complete to cornice
incorporated into medieval bell tower
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Lusk Round Tower, Co. Dublin
Lusk Round Tower
O.S. Map 43
Location: Northeast of Dublin from the N1, take R 127 into Lusk. Take Barracks Road
(on the left) as soon as the church comes into view (R 127 veers to the right; Barracks
Rd. goes straight ahead). If this road is missed, take the next left (Church Road) - though
it is much narrower than Barracks. There are several places to park a car off the road,
just large enough for one car.
Dimensions: There is no offset visible at the base of the tower. The sill of
the doorway is just 90 cm from present ground level but it is clear from excavations done
near the basement of the belfry that the ground level has been raised significantly, perhaps
over 2.5 meters since the belfry was built. Circumference is estimated at 16 meters, since
accurate measurement is precluded with the belfry being built directly against the tower.
The doorway is lintelled and there is a simple raised molding around it. There are four
small windows in the top storey that face just off the compass points. A rather odd
large window faces the SE, just below one of the top storey windows. There is a blocked window
facing the befry battlements at the 5th storey level, one the fourth storey facing west,
on the third storey facing ESE, on the second storey facing NE and the blocked window again
facing the belfry on the 1st floor above the ground level floor. All existing windows
Features: The round tower has been cleverly incorporated into the design
of a medieval belfry with three corner turrets and the roundtower making the fourth.
Though built against the round tower, it is obvious that the round tower and belfry are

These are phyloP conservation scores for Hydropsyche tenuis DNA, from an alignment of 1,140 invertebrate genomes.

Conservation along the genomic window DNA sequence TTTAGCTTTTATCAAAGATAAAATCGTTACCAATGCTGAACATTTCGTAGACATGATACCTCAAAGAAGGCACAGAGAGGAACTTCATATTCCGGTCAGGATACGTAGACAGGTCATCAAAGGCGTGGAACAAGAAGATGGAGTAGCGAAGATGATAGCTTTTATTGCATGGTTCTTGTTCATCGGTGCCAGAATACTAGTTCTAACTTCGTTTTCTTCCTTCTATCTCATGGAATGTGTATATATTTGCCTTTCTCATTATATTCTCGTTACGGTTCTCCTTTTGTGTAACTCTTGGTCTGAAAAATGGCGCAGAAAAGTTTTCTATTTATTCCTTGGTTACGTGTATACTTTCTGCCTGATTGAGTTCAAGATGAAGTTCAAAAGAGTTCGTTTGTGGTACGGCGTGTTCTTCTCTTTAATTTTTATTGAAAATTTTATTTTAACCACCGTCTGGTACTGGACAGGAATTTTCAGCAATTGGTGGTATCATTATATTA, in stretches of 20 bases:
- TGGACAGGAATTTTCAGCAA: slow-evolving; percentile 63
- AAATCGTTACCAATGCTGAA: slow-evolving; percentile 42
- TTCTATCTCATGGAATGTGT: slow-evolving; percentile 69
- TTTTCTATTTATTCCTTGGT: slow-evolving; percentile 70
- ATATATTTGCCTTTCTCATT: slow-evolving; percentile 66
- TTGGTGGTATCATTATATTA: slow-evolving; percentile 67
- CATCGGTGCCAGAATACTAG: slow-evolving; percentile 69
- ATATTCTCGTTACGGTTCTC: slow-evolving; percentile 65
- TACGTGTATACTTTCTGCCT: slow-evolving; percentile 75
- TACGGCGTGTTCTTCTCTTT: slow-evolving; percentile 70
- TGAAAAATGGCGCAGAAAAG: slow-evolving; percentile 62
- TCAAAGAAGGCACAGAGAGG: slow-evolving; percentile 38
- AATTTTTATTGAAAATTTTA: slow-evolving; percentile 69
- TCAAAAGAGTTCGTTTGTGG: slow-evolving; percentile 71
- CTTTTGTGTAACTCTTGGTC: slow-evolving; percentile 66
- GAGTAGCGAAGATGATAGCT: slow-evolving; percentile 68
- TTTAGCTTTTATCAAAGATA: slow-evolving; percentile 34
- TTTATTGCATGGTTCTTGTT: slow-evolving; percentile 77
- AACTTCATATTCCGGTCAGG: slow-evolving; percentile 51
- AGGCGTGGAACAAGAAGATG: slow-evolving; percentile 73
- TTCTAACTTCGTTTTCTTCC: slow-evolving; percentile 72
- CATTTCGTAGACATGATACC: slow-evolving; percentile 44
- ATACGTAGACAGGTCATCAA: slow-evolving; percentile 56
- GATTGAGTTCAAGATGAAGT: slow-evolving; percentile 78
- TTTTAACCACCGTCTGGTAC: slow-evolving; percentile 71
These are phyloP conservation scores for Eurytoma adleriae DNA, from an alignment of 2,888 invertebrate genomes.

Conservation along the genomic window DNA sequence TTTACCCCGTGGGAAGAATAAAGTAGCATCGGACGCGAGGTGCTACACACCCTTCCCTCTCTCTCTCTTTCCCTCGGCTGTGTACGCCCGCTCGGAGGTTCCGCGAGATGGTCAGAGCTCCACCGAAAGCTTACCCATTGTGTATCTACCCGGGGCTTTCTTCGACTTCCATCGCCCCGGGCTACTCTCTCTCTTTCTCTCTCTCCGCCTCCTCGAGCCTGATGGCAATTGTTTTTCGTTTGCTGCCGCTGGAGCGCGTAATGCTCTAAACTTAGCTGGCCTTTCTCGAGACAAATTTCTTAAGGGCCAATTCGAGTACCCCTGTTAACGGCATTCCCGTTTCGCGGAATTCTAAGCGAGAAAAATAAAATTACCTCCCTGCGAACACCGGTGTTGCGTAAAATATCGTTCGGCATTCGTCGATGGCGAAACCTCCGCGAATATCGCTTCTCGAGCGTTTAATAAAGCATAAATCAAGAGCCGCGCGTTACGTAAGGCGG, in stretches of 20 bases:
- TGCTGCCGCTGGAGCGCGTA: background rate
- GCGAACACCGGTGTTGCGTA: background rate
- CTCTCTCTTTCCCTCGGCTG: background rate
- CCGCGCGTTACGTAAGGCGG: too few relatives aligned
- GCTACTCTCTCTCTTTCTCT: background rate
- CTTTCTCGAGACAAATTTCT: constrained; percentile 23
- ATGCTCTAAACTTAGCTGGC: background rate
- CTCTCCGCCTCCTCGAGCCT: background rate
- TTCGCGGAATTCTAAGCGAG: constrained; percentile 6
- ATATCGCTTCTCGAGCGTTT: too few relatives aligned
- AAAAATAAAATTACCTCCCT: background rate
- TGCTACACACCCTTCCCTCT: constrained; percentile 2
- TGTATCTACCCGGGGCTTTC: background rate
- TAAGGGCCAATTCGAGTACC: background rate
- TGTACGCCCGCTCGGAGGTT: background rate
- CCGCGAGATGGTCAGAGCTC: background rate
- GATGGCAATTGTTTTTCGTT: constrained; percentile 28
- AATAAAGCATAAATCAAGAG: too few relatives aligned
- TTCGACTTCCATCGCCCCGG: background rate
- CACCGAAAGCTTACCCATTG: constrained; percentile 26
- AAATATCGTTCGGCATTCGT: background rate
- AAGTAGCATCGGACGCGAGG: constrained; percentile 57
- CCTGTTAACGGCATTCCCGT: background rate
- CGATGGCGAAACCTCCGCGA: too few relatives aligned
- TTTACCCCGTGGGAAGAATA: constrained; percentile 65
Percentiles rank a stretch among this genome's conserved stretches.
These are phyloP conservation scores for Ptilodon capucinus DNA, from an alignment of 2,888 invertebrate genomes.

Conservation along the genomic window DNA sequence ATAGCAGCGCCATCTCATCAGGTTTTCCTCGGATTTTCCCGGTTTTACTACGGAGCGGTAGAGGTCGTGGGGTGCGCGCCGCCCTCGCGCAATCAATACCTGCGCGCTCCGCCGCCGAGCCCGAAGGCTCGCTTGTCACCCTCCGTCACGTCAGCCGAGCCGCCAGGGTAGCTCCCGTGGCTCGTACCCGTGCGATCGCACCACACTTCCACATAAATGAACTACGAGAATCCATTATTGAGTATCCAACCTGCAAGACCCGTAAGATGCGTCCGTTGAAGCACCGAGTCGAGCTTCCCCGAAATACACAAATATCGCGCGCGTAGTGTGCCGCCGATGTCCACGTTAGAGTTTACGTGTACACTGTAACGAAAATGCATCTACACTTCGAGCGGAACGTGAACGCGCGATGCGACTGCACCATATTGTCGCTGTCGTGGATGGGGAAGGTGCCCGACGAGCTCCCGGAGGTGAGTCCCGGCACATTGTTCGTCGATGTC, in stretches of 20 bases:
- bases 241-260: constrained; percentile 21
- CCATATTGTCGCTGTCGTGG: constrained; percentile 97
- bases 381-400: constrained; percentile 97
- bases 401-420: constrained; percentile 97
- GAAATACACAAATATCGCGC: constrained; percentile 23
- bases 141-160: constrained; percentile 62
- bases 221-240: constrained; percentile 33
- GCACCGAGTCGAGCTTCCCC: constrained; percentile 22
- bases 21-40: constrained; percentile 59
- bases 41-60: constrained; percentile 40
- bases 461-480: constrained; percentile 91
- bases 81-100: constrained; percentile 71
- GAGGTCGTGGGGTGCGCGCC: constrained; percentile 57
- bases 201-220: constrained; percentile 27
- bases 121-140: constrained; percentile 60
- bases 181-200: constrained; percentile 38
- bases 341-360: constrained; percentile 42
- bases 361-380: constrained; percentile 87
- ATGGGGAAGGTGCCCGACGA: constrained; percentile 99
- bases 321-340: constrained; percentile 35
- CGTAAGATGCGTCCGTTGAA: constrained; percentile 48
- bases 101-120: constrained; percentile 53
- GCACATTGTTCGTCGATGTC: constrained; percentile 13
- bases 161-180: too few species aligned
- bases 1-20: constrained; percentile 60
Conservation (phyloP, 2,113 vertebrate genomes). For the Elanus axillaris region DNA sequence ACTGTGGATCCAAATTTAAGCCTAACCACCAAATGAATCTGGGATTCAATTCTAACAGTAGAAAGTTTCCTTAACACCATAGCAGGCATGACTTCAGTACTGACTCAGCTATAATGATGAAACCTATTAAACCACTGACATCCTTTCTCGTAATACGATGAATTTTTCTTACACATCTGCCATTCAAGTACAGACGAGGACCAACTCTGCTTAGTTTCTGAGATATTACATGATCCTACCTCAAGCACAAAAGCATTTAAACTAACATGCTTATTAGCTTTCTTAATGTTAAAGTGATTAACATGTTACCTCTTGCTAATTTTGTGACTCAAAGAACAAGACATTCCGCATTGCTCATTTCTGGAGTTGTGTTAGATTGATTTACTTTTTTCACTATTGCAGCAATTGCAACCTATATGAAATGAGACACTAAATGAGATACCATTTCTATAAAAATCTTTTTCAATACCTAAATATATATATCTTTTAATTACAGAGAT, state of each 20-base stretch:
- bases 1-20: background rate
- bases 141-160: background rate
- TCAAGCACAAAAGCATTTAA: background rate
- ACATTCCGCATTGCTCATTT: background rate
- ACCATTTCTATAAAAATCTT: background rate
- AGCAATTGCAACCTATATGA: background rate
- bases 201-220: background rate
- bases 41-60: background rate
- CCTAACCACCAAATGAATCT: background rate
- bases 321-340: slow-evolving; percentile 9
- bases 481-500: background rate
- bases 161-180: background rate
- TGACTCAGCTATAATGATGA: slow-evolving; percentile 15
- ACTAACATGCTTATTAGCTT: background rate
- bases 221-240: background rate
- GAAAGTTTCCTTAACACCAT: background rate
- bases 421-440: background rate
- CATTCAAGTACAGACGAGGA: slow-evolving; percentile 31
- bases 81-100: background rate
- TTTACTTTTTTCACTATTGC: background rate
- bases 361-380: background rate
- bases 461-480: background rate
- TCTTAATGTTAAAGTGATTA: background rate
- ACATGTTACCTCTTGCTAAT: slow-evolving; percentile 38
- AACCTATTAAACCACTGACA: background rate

separate from each other.
Comments: This is an ingenious disguise for a round tower. A first glance
would blend it right into the architecture of the church and belfry. Subsequently
the round tower becomes more obviously distinguished from the other three shorter,
battlemented turrets. This tower, though not the tallest in Ireland, has eight stories plus
a basement; more than any other round tower. While the top of the round tower cannot be viewed,
sources state that a low profile cement-covered timber roof exists above the cornice.
History: The annals refer to the death of the abbot, St. Macculind, most likely the founder
of the monastery here in 497. The monastery itself had a violent history, having been
pillaged and destroyed in 835 and burnt in 854. In 1089 the church was burnt again with 180 people
inside and the abbey was devastated yet again in 1135. Austin Cooper first mentioned the tower in
1783 as being in good condition, though there were no floors or ladders at that time. These
were fitted in the 1860s, along with a wood and cement roof by the rector, Dr. Wm. Reeves.
He also filled up a breach in the second storey that led to the square medieval bell tower, and
possibly another at the level of the belfry battlements. Metal grills were fitted into the
windows in 1977. The present church was built against the east wall of the belfry in 1847
after a storm damaged the former (and much larger) building in 1838. The belfry is thought
to date from approximately 1500.
Other Items of Interest: The church on this site houses the Lusk Heritage Center
and is currently undergoing either restoration or conservation work.